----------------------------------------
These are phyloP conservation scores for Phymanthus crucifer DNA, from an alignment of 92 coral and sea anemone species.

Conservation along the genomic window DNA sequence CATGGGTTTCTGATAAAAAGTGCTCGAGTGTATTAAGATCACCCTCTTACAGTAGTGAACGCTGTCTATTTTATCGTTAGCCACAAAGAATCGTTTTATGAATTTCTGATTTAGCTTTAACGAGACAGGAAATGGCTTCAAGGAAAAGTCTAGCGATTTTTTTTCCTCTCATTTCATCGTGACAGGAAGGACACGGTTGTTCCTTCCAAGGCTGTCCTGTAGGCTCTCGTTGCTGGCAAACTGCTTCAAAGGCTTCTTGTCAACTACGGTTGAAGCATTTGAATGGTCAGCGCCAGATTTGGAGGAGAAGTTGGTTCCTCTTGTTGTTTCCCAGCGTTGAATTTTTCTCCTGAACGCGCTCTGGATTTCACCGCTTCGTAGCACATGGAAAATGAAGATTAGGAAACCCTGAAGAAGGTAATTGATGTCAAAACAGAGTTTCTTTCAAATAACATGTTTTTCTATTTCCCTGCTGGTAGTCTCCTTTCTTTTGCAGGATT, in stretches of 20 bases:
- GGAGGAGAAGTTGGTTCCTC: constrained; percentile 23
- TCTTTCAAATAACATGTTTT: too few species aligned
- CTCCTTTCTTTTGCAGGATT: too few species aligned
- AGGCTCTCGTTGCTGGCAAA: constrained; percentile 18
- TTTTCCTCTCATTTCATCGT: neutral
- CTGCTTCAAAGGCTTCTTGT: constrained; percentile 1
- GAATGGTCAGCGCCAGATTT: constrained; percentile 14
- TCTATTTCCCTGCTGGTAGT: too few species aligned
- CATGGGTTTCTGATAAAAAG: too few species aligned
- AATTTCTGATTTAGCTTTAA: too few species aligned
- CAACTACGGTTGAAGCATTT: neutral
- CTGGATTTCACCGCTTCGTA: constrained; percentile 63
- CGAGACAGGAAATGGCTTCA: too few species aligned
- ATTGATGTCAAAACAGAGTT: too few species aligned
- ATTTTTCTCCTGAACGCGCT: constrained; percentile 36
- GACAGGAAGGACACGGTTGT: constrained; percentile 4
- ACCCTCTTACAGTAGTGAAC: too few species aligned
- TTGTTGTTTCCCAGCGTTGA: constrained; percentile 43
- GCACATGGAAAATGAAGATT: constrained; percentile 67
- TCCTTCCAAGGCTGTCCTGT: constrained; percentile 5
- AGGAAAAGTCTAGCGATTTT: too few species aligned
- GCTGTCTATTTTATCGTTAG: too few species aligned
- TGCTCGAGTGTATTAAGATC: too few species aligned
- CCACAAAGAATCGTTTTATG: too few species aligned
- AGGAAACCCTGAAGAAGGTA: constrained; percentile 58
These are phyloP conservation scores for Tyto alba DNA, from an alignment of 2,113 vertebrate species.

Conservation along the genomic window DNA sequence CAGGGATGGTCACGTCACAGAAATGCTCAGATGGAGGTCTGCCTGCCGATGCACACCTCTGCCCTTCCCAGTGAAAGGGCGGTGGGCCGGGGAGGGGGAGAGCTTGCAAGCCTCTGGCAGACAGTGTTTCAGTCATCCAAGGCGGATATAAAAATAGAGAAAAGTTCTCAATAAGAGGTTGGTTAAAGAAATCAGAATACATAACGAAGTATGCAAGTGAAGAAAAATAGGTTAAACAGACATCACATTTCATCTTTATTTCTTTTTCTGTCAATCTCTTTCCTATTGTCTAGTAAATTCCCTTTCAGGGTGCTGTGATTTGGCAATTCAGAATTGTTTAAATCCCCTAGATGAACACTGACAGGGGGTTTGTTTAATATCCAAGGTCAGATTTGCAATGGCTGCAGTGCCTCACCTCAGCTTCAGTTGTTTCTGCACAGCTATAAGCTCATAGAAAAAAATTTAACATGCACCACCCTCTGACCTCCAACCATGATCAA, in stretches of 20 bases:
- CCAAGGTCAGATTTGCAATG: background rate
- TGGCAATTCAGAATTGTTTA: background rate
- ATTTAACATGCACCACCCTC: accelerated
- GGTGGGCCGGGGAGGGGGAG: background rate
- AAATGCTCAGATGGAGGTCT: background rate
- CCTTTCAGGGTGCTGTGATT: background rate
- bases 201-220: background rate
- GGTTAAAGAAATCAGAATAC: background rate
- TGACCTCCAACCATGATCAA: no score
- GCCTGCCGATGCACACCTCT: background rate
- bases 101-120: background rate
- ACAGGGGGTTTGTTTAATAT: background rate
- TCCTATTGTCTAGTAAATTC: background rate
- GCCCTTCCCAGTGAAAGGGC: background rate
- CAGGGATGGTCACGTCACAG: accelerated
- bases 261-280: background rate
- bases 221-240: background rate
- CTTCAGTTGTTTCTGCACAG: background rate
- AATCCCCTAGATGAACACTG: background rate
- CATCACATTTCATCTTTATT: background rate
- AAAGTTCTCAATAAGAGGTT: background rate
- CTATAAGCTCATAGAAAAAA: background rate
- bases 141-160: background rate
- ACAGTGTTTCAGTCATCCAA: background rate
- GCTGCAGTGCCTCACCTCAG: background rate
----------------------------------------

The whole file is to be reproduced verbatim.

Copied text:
These are phyloP conservation scores for Phymanthus crucifer DNA, from an alignment of 92 coral and sea anemone species.

Conservation along the genomic window DNA sequence CATGGGTTTCTGATAAAAAGTGCTCGAGTGTATTAAGATCACCCTCTTACAGTAGTGAACGCTGTCTATTTTATCGTTAGCCACAAAGAATCGTTTTATGAATTTCTGATTTAGCTTTAACGAGACAGGAAATGGCTTCAAGGAAAAGTCTAGCGATTTTTTTTCCTCTCATTTCATCGTGACAGGAAGGACACGGTTGTTCCTTCCAAGGCTGTCCTGTAGGCTCTCGTTGCTGGCAAACTGCTTCAAAGGCTTCTTGTCAACTACGGTTGAAGCATTTGAATGGTCAGCGCCAGATTTGGAGGAGAAGTTGGTTCCTCTTGTTGTTTCCCAGCGTTGAATTTTTCTCCTGAACGCGCTCTGGATTTCACCGCTTCGTAGCACATGGAAAATGAAGATTAGGAAACCCTGAAGAAGGTAATTGATGTCAAAACAGAGTTTCTTTCAAATAACATGTTTTTCTATTTCCCTGCTGGTAGTCTCCTTTCTTTTGCAGGATT, in stretches of 20 bases:
- GGAGGAGAAGTTGGTTCCTC: constrained; percentile 23
- TCTTTCAAATAACATGTTTT: too few species aligned
- CTCCTTTCTTTTGCAGGATT: too few species aligned
- AGGCTCTCGTTGCTGGCAAA: constrained; percentile 18
- TTTTCCTCTCATTTCATCGT: neutral
- CTGCTTCAAAGGCTTCTTGT: constrained; percentile 1
- GAATGGTCAGCGCCAGATTT: constrained; percentile 14
- TCTATTTCCCTGCTGGTAGT: too few species aligned
- CATGGGTTTCTGATAAAAAG: too few species aligned
- AATTTCTGATTTAGCTTTAA: too few species aligned
- CAACTACGGTTGAAGCATTT: neutral
- CTGGATTTCACCGCTTCGTA: constrained; percentile 63
- CGAGACAGGAAATGGCTTCA: too few species aligned
- ATTGATGTCAAAACAGAGTT: too few species aligned
- ATTTTTCTCCTGAACGCGCT: constrained; percentile 36
- GACAGGAAGGACACGGTTGT: constrained; percentile 4
- ACCCTCTTACAGTAGTGAAC: too few species aligned
- TTGTTGTTTCCCAGCGTTGA: constrained; percentile 43
- GCACATGGAAAATGAAGATT: constrained; percentile 67
- TCCTTCCAAGGCTGTCCTGT: constrained; percentile 5
- AGGAAAAGTCTAGCGATTTT: too few species aligned
- GCTGTCTATTTTATCGTTAG: too few species aligned
- TGCTCGAGTGTATTAAGATC: too few species aligned
- CCACAAAGAATCGTTTTATG: too few species aligned
- AGGAAACCCTGAAGAAGGTA: constrained; percentile 58
These are phyloP conservation scores for Tyto alba DNA, from an alignment of 2,113 vertebrate species.

Conservation along the genomic window DNA sequence CAGGGATGGTCACGTCACAGAAATGCTCAGATGGAGGTCTGCCTGCCGATGCACACCTCTGCCCTTCCCAGTGAAAGGGCGGTGGGCCGGGGAGGGGGAGAGCTTGCAAGCCTCTGGCAGACAGTGTTTCAGTCATCCAAGGCGGATATAAAAATAGAGAAAAGTTCTCAATAAGAGGTTGGTTAAAGAAATCAGAATACATAACGAAGTATGCAAGTGAAGAAAAATAGGTTAAACAGACATCACATTTCATCTTTATTTCTTTTTCTGTCAATCTCTTTCCTATTGTCTAGTAAATTCCCTTTCAGGGTGCTGTGATTTGGCAATTCAGAATTGTTTAAATCCCCTAGATGAACACTGACAGGGGGTTTGTTTAATATCCAAGGTCAGATTTGCAATGGCTGCAGTGCCTCACCTCAGCTTCAGTTGTTTCTGCACAGCTATAAGCTCATAGAAAAAAATTTAACATGCACCACCCTCTGACCTCCAACCATGATCAA, in stretches of 20 bases:
- CCAAGGTCAGATTTGCAATG: background rate
- TGGCAATTCAGAATTGTTTA: background rate
- ATTTAACATGCACCACCCTC: accelerated
- GGTGGGCCGGGGAGGGGGAG: background rate
- AAATGCTCAGATGGAGGTCT: background rate
- CCTTTCAGGGTGCTGTGATT: background rate
- bases 201-220: background rate
- GGTTAAAGAAATCAGAATAC: background rate
- TGACCTCCAACCATGATCAA: no score
- GCCTGCCGATGCACACCTCT: background rate
- bases 101-120: background rate
- ACAGGGGGTTTGTTTAATAT: background rate
- TCCTATTGTCTAGTAAATTC: background rate
- GCCCTTCCCAGTGAAAGGGC: background rate
- CAGGGATGGTCACGTCACAG: accelerated
- bases 261-280: background rate
- bases 221-240: background rate
- CTTCAGTTGTTTCTGCACAG: background rate
- AATCCCCTAGATGAACACTG: background rate
- CATCACATTTCATCTTTATT: background rate
- AAAGTTCTCAATAAGAGGTT: background rate
- CTATAAGCTCATAGAAAAAA: background rate
- bases 141-160: background rate
- ACAGTGTTTCAGTCATCCAA: background rate
- GCTGCAGTGCCTCACCTCAG: background rate